Data mining in connection with PRISM and Boundless Informant appropriately raises concerns. But it would not be surprising if upon closer inspection and as more is known, it is discovered that the privacy threats that these programs pose for American citizens are small, their compliance with legal restrictions is genuine, and their contributions to the fight against terrorism has value more than commensurate with any costs they impose. At the same time we are well advised to be wary about what we are creating. Efforts associated with the “war against terrorism should be regarded as military in essence, and the posse comitatus law which prevents the military from acting to enforce domestic criminal law, no matter how great the need, should be clearly extended and strictly applied to the NSA, the CIA and similar organizations, including some aspects of work done by the FBI, even if they could make valuable contributions to crime control more generally. Moreover, what we are learning about these programs should serve as a wakeup call to stimulate social and political changes that will make it less likely and less possible for a government in power to extend its time in office by undemocratic means. In addition, as we think about privacy and data mining, we should be as alert to and concerned about the privacy dangers posed by private and state sector data mining as we are to the dangers posed by federal activity. Regardless of who is doing the infringing, privacy is a human value we should cherish.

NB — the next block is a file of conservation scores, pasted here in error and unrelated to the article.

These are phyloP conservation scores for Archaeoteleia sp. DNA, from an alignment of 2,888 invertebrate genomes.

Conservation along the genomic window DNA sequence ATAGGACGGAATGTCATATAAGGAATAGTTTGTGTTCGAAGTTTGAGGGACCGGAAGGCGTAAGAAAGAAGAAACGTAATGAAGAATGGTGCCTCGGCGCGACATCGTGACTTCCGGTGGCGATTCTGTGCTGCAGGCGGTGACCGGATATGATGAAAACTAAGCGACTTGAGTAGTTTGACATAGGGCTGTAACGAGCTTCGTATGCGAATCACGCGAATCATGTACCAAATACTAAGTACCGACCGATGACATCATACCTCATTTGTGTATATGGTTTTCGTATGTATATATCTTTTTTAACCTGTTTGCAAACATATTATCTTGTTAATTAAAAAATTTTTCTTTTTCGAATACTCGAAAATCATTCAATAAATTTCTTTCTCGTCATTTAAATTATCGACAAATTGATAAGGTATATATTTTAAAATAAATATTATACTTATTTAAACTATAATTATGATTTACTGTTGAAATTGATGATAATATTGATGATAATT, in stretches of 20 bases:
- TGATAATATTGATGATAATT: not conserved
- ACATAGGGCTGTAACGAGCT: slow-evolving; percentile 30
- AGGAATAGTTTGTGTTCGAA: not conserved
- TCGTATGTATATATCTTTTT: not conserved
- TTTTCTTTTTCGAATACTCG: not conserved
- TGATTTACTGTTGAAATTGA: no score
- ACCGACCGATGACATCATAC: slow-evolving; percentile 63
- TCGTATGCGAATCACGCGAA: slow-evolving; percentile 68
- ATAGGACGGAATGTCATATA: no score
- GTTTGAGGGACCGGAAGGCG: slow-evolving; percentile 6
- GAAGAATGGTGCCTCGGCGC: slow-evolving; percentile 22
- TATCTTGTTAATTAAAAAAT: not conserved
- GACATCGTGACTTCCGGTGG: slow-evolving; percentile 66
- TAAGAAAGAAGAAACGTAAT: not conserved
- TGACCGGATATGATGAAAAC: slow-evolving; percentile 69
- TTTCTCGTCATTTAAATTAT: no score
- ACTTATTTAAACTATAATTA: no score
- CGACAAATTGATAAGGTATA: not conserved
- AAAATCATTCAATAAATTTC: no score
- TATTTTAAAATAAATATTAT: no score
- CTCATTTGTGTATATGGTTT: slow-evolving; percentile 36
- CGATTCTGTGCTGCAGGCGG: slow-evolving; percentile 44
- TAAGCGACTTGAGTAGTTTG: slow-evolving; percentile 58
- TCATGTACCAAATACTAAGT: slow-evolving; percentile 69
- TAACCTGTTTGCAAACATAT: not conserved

• Richard O. Lempert is a Visiting Fellow in Governance Studies at the Brookings Foundation and the University of Michigan’s Eric Stein Distinguished University Professor of Law and Sociology emeritus. His research focuses on issues related to government bureaucracy, affirmative action and human subjects protection.

    From June 2008 until July 2011 he served as Chief Scientist and Basic Research Lead in the Human Factors/Behavioral Sciences Division of the Science and Technology Directorate in the Department of Homeland Security, and from June 2002 through May 2006 he took leave from the University of Michigan to serve as the Division Director for the Social and Economic Sciences at the National Science Foundation.